It is very important to note that Balochistan has around 13,000 government-run schools, 2,500 of which are for girls. On the contrary, Balochistan is home to more than 10 million people. It does not take rocket science to understand that Balochistan has fewer schools with respect to its population. According to Pakistan’s 1998 census, Balochistan has more than 22,000 settlements, but the existing number of government-run schools is 13,000, depriving many children of their basic right to education.

Punjpai, a sub-tehsil of Quetta district, is reported to have no high school for girls, whereas a high school for boys was established there in 1978. Owing to scarcity of high school for girls, girls in the respective area have been resorting to giving up their education after completion of middle school. “I am the only daughter of my parents who worked their fingers to the bone to get me educated. Despite being poor, my parents had hired a van to pick and drop me from the nearby primary/middle school. My mother used to exclude me from performing household chores on any occasion because she wanted me to only focus on my studies. After middle school I had no option left but to quit my studies,” said a 16-year old local resident of Panjpai.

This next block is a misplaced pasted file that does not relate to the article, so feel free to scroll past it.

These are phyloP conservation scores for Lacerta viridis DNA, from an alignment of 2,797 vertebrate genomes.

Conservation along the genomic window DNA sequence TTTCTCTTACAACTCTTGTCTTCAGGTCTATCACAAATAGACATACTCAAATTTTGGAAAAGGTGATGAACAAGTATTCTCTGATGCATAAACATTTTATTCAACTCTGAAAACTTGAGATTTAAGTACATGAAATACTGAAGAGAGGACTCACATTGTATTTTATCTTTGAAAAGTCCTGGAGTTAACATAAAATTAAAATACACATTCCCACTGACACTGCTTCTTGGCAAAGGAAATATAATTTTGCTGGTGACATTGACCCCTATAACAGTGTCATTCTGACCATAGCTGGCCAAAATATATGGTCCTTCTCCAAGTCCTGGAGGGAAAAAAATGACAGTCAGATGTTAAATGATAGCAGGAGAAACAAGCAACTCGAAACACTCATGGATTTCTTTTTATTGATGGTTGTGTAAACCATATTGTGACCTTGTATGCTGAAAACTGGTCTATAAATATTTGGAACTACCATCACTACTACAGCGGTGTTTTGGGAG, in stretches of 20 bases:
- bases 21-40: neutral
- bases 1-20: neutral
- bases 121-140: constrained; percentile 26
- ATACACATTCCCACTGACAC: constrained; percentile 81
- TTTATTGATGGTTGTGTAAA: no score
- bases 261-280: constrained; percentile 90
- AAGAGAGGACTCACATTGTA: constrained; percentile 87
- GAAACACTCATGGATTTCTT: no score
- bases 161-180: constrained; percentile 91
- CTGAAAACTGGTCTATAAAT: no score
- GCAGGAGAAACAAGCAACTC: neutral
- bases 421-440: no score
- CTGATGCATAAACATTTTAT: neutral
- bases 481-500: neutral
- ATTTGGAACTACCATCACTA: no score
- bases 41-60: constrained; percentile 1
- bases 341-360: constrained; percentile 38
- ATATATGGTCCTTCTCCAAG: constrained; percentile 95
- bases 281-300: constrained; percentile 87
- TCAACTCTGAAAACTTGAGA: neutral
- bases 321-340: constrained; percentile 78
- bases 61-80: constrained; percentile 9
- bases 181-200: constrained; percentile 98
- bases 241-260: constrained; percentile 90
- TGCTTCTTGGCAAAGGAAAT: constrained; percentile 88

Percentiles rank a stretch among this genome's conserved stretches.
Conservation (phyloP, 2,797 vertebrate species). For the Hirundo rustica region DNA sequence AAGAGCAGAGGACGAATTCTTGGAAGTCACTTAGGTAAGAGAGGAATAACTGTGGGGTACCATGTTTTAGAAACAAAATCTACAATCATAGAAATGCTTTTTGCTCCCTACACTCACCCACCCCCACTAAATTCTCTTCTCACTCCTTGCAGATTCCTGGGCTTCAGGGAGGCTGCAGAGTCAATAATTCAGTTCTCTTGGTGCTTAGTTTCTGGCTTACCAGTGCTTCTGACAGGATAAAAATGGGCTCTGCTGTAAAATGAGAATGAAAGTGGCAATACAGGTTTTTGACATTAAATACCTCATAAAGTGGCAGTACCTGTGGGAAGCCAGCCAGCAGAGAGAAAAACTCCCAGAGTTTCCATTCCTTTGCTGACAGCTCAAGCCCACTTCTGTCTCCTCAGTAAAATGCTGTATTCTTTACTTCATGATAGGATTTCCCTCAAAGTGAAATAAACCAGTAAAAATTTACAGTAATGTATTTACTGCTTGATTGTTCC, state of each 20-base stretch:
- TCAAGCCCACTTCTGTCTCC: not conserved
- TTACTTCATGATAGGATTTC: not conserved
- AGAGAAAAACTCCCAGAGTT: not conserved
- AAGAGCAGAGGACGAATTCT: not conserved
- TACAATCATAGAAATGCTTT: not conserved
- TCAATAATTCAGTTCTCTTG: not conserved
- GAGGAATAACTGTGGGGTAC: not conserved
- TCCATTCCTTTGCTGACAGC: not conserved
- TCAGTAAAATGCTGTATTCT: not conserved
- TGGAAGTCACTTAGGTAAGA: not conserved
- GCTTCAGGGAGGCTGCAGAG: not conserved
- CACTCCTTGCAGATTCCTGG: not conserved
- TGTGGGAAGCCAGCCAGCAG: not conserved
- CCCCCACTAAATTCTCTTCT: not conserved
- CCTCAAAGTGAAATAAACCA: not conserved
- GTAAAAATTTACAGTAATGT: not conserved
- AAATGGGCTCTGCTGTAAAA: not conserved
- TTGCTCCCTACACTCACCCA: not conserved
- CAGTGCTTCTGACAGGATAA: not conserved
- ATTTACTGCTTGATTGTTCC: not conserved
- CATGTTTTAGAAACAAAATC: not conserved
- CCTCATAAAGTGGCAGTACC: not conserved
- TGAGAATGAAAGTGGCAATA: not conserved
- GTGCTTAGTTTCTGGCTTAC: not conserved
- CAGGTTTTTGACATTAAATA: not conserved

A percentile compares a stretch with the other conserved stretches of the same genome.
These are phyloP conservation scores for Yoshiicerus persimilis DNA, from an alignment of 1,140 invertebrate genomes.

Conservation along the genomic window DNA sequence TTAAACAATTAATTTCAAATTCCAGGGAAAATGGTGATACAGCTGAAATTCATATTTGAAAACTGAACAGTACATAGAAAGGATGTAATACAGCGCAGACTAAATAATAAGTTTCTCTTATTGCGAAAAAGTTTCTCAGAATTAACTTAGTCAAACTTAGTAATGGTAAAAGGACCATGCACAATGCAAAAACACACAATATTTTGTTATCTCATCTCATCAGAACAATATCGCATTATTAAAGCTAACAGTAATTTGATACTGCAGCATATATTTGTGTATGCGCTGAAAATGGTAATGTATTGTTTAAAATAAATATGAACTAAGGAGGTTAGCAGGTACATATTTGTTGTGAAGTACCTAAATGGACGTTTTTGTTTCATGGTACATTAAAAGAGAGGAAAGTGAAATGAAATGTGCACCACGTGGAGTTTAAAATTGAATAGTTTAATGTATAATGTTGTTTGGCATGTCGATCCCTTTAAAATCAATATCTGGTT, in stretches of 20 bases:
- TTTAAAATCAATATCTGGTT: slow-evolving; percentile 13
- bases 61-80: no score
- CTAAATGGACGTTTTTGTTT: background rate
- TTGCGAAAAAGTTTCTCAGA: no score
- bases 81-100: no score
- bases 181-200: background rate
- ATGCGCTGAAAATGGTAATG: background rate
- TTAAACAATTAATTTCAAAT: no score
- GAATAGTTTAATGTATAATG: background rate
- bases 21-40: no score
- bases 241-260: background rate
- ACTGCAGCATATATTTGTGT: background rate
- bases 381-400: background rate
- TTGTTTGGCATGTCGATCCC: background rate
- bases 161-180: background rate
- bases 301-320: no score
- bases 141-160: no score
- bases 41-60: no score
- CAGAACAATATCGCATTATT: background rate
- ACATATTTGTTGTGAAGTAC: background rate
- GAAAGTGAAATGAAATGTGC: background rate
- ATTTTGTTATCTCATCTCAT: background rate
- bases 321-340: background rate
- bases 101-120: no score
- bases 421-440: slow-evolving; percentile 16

Shini Kandar, a village in Gwadar district, has one school, a government primary school for girls where boys are also enrolled on account of shortage of boys’ primary schools. In order to pursue their studies, children have no option but to go to schools in the Gwadar city, which is more than six kilometres away from the village. “I am the youngest of all siblings, and all of us have just completed primary education in our village. We could not continue with our education owing to absence of middle/high school in the village. My parents are not rich enough to afford to pay for a private commercial transport,” said a 13-year-old resident of Shini Kandar.